Family: Shirley Miles, Charlie (mini poodle)
Education including degrees and institutions: Bachelor of Arts in Foreign Affairs and Philosophy from the University of Virginia; Juris Doctor from the Regent University School of Law
Offices held, dates: N/A
Occupation and relevant experience: Attorney and Owner of Old Towne Associates, P.C.
Community involvement: Mentor for at-risk youth, former member of Towing Advisory Services Board, member of the Board of Governors for the Legal Services Corporation of Virginia, which oversees pro bono legal services across the Commonwealth. I also serve on the Board of Governors of the Virginia State Bar Young Lawyers Conference and the Board of Directors for the Metropolitan Washington Employment Lawyers Association.
Email address: firstname.lastname@example.org
Twitter handle: MMilesAlexCC
Name three favorite endorsements: Northern Virginia Association of Realtors, BlakPAC, NextGenGOP
What is one issue that defines your call to serve, why does it matter, and how will you tackle it?
I have been a public servant through community service and youth mentorship for many years. I was asked to run for office multiple times and decided that now I felt I could make an impact. I have a genuine interest in people and I care about our community. The best way to make a positive impact is to become an engaged citizen and run for public office. I would strive to create a close bond between Council and residents all across the City to restore their faith in government.
What distinguishes you from your opponents and why should voters choose you?
I am a female, minority small business owner. I’m an outlier in the City and would be an outlier on Council. There are no small business owners on Council and that’s why my perspective would be so valuable. I would bring that mindset to Council and put it toward solving the problems Council will face over the next three years. Parts of my small business plan have been praised by Democratic and Republican candidates.
Voters should choose me because I am one of the few candidates that say “I am looking forward to reaching across the aisle and working with the opposing party.” We must move this City forward together and I’ll do just that through strong leadership.
Beyond funding, how else can city government help the school system?
Children are the future of Alexandria. That’s why I support providing all of the funds necessary for them to have the resources they need to learn. Beyond that funding, I would use the Maury School Initiative as an example of how to solve facility and capacity problems that schools encounter. The public-private model that was spearheaded by concerned parents and educators should serve as an example across the nation of how civic engagement can be successful. I would work with individual PTAs, form the important relationships necessary, and watch neighborhoods thrive with stronger schools.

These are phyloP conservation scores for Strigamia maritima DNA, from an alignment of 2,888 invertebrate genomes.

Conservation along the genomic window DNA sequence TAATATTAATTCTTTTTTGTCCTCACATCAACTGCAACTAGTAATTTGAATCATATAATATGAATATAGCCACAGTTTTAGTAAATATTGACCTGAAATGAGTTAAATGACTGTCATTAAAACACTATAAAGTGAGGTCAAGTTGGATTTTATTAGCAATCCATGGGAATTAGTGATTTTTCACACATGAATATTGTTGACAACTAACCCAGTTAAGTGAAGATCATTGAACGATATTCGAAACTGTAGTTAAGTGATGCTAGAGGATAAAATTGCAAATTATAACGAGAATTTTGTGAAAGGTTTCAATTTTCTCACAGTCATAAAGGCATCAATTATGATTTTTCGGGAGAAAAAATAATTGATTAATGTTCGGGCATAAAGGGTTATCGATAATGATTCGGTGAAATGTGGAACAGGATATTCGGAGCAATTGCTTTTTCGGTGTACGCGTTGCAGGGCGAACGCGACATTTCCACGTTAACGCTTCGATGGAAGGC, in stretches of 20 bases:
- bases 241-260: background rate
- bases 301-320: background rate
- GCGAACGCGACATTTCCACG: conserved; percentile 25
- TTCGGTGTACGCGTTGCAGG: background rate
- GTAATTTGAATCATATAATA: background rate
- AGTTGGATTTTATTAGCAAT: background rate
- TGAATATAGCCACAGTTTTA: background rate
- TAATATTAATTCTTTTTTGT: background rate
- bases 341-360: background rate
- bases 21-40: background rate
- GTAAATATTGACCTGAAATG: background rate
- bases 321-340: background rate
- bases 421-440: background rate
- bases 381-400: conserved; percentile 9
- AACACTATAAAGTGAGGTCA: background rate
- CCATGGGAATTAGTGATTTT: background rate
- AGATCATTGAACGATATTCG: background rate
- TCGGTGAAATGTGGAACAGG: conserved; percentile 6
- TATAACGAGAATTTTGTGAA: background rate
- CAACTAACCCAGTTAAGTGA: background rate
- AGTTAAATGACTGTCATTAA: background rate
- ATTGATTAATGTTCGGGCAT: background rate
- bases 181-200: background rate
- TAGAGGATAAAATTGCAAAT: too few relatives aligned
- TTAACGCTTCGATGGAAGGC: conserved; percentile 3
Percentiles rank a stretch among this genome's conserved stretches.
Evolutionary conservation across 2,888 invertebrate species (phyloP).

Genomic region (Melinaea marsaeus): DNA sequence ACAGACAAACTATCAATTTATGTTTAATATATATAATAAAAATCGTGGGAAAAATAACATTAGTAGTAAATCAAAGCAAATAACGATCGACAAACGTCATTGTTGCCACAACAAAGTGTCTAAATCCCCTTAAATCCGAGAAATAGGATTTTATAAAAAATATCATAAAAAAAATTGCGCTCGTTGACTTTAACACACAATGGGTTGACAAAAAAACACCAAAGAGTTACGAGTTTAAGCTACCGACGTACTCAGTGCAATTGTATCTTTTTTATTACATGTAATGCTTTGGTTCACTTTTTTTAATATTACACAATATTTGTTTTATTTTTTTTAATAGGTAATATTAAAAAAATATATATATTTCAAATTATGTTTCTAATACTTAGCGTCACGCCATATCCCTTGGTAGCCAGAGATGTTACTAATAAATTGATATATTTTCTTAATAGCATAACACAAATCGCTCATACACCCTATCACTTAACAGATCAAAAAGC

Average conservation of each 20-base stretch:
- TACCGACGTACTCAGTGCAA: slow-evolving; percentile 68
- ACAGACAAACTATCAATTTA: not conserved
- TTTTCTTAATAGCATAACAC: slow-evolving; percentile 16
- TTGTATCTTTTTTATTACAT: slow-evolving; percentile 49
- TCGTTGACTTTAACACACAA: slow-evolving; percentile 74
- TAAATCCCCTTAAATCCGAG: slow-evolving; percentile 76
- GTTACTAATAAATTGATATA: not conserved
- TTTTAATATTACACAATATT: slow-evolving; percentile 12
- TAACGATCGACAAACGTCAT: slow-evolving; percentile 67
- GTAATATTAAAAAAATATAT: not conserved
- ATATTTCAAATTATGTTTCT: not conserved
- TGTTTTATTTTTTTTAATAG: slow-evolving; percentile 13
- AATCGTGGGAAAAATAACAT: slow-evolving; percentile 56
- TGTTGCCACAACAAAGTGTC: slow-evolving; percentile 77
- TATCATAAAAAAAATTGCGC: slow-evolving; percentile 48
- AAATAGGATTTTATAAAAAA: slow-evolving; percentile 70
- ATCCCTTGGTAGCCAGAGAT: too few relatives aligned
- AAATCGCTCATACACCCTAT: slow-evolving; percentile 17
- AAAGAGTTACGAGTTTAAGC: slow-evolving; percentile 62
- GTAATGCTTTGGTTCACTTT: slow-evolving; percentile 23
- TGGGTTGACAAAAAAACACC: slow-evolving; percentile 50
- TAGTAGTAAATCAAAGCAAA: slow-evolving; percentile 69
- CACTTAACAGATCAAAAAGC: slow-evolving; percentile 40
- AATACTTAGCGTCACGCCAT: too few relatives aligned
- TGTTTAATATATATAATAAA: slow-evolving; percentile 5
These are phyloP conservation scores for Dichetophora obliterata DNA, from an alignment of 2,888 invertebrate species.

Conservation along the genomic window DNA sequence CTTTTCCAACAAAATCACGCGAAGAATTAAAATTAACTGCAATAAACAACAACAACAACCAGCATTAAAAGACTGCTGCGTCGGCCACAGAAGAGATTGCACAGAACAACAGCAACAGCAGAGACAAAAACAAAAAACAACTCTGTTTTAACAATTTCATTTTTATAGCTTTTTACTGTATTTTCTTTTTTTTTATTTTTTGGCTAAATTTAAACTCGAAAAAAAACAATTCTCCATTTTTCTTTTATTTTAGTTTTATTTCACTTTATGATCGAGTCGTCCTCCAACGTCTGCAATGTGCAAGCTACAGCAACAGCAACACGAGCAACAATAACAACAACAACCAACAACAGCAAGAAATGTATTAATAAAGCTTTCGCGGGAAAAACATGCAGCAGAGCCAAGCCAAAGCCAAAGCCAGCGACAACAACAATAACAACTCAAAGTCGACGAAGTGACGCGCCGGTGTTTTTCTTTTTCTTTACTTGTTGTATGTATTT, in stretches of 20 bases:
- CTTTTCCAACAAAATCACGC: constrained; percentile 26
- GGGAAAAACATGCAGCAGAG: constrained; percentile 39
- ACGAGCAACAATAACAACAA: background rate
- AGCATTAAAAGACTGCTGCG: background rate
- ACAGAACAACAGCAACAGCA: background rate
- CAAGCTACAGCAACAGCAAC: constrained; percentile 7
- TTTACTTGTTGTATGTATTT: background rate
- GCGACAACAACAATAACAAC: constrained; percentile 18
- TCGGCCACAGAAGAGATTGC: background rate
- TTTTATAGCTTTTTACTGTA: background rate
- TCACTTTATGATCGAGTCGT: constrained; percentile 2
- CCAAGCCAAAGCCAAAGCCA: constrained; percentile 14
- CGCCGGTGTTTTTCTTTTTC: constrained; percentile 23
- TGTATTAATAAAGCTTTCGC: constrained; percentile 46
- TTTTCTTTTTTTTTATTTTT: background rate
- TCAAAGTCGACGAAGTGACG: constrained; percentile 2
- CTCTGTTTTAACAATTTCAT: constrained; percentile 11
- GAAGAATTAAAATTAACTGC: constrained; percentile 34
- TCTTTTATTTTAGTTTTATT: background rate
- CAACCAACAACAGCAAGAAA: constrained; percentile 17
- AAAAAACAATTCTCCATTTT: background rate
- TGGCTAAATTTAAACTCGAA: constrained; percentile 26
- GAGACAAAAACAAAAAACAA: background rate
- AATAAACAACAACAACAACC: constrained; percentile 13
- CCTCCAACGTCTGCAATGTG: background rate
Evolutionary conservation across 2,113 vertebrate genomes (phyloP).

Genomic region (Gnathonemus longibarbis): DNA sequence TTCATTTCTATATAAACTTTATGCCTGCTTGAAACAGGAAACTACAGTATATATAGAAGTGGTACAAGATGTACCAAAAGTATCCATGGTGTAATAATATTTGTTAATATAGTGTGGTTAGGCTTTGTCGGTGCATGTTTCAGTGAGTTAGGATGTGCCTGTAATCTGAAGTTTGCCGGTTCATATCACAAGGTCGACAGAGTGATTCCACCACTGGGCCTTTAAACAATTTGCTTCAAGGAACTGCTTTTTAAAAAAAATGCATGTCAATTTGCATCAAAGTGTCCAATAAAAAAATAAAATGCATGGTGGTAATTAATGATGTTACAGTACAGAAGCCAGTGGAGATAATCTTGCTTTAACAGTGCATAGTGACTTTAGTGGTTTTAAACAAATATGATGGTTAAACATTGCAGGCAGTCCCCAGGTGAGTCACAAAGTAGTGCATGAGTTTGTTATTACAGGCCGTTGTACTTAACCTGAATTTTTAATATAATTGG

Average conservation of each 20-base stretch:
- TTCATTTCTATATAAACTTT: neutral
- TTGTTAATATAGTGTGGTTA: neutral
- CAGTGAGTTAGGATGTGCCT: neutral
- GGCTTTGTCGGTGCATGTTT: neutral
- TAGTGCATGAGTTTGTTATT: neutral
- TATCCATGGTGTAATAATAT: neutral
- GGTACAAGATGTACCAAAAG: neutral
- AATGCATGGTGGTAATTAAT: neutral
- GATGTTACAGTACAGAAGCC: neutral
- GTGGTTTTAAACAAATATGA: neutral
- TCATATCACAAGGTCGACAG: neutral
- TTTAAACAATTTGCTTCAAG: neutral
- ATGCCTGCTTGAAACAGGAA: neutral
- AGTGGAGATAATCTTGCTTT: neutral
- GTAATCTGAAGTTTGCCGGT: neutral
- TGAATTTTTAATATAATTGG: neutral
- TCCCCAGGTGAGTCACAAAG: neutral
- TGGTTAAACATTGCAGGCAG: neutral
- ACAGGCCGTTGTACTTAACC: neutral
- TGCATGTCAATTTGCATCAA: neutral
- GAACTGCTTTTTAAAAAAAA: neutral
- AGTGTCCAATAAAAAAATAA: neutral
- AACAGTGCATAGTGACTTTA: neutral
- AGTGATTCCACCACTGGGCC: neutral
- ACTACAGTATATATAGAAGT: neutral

How do you convince citizens that you are truly listening to them even when you have to disagree with them?
Government is toxic when the representatives think they know best. I am imperfect and do not know the answer to every question. However, the key to a strong community, and something that I believe is lacking is respect and civility. Too many op-eds complain about the current Council’s superiority complex.
As your Councilwoman, if we disagreed on something, I’d love to sit down with you and discuss why you feel a certain way and where we can agree. The only way citizens are to remain engaged is if their government remains responsive.
Any number of economic hiccups beyond the city's control (federal government, economic downturn, etc.) could force re-ordering of city budget priorities. For reductions, which three areas would you turn to first?
The most important part about re-ordering budget priorities is preserving the high- quality of life Alexandria residents enjoy. Budgetary cuts should not adversely affect any population in the City. That’s why I would pursue cuts to the following: non-essential City personnel functions such as travel restrictions, conferences, and departmental discretionary spending; reducing redundancy through shared services like auxiliary services and facilities (a recommendation from BFAAC); and by paying our debt service we will pay less in interest every year our Council refuses to solve tough problems.
If you were given $1 million to spend any way you would like for the betterment of the city, how would you spend it?
I would put the $1 million towards the Housing Affordability Trust Fund. Through market rate increases and council inaction, over 12,000 affordable units have been lost in the past 10 years. I’ve said I will bring real soluti